- Written by Rachael Millson
Social Enterprise is a new concept in Sudan but it’s one that’s attracting a significant amount of interest. Sudan is one of the poorest countries in the world and faces many social and environmental challenges. High youth unemployment, gender inequality, human rights, climate change, public health, and pollution all present themselves as opportunities to budding social entrepreneurs.
Social enterprise provides a new way to find solutions and contribute positively to the socio-economic conditions within Sudan, improving lives and protecting the environment.
Speaking at the monthly policy dialogue, I met with representatives from Higher Education, government, UN, financial institutions, social entrepreneurs and the private sector. I shared the Academy’s experience of how social enterprise has been gathering momentum across the African region. There was enthusiasm in the room for agreeing what social enterprise means within the Sudanese context and building a supportive, coordinated eco-system that can adequately support this nascent sector. It’s a challenging environment to work within.
Government approval is essential for smooth operation, and it’s certainly encouraging to see the appetite for dialogue. The British Council’s Social Enterprise Programme in Sudan is leading the efforts to lobby for relevant policy on social enterprise.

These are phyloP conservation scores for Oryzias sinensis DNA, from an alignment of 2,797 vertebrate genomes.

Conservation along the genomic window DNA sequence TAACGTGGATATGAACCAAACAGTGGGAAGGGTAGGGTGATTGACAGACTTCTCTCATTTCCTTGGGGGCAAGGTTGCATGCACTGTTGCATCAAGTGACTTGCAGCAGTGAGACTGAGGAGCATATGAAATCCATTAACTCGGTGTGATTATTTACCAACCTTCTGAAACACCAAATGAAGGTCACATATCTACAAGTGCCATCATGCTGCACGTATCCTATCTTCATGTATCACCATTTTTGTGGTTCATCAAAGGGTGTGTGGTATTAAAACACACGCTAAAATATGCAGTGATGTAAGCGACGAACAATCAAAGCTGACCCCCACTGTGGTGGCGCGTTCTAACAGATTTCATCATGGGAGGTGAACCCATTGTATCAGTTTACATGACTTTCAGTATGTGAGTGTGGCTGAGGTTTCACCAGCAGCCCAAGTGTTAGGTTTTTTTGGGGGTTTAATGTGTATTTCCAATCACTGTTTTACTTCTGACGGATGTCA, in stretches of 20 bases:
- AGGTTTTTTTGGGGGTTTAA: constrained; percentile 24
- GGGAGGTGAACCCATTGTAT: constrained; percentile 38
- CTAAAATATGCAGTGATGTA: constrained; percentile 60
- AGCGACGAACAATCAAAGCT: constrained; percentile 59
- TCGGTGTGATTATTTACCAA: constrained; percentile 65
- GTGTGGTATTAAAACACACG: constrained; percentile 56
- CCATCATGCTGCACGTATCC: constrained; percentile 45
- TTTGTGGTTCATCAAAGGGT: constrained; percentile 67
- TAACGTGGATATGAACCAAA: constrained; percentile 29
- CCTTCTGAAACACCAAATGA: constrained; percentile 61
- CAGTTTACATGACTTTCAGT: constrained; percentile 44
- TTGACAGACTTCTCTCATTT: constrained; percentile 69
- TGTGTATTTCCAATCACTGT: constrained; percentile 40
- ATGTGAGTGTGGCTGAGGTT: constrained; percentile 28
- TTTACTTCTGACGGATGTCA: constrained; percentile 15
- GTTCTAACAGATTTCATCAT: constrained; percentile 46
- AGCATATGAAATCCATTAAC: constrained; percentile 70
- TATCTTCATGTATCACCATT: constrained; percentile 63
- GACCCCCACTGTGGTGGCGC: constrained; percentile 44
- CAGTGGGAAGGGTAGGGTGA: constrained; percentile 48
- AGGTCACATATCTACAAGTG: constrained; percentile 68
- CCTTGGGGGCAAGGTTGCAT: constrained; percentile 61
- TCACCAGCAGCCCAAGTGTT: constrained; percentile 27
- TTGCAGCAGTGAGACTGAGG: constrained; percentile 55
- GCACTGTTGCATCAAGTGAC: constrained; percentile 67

Of course, it only makes sense to put in legislation once you have some critical mass of social enterprises operating in-country. By listening to the challenges social entrepreneurs face in running their businesses, it will become clear which elements need to be prioritised into policy. The British Council have undertaken a mapping study of social enterprises in order to gain lucidity on this issue. On day two of my visit, more than 400 people attended the British Council’s monthly public forum on Social Enterprise, with the topic being the role of academic institutions and curricula in supporting the growth of Social Enterprise.
It was amazing to see so many young people with innovative ideas on how to solve some of Sudan’s pressing social and environmental problems using socially enterprising principles, and I was delighted to showcase some of Africa’s finest social enterprise examples. Deaf Hands @ Work and Iyeza Health in South Africa, Jacaranda Health in Kenya, Tebita Ambulance in Ethiopia and WeCyclers in Nigeria all provide great inspiration to those starting on this journey.
"I’m honoured to have shared the stage with Dr Neimat Abdlalah from the University of Khartoum and Dr Mustafa Aljak from Sudan University of Science and Technology"
Meeting Sudan's Social Entrepreneurs
Perhaps the highlight of my trip, however, was the opportunity to meet with some of Sudan’s leading social entrepreneurs, pioneering a new way to do business that provides huge inspiration.